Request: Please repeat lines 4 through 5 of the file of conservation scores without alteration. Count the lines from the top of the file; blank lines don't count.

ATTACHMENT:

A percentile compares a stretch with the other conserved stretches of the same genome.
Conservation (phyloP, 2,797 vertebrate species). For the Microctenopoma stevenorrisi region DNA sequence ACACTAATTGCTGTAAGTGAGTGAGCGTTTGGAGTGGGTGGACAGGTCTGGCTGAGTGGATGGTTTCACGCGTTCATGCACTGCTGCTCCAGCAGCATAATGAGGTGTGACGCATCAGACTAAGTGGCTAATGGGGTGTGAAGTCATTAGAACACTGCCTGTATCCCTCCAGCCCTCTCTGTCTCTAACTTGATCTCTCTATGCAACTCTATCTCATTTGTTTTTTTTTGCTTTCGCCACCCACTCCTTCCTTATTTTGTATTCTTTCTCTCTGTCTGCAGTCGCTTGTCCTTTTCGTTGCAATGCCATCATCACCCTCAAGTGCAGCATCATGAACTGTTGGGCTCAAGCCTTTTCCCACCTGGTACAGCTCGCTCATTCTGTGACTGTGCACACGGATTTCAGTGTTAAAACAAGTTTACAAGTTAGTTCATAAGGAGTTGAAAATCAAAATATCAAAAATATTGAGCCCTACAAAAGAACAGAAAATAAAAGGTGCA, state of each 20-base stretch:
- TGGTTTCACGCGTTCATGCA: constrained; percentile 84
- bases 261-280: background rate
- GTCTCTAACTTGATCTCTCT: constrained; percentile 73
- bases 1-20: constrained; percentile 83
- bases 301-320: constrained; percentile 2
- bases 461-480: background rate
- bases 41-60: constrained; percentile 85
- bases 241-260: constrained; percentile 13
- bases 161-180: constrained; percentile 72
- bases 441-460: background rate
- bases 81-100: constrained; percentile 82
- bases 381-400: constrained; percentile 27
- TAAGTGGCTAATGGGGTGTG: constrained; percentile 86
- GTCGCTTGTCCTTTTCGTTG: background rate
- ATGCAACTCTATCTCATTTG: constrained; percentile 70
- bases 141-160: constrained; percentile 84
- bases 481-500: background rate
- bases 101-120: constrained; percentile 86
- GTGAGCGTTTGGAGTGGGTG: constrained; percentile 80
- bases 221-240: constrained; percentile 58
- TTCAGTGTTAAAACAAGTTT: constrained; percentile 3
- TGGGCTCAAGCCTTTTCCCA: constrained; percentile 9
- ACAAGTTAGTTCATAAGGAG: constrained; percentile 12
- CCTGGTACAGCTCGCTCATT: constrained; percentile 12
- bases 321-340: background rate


- bases 261-280: background rate
- GTCTCTAACTTGATCTCTCT: constrained; percentile 73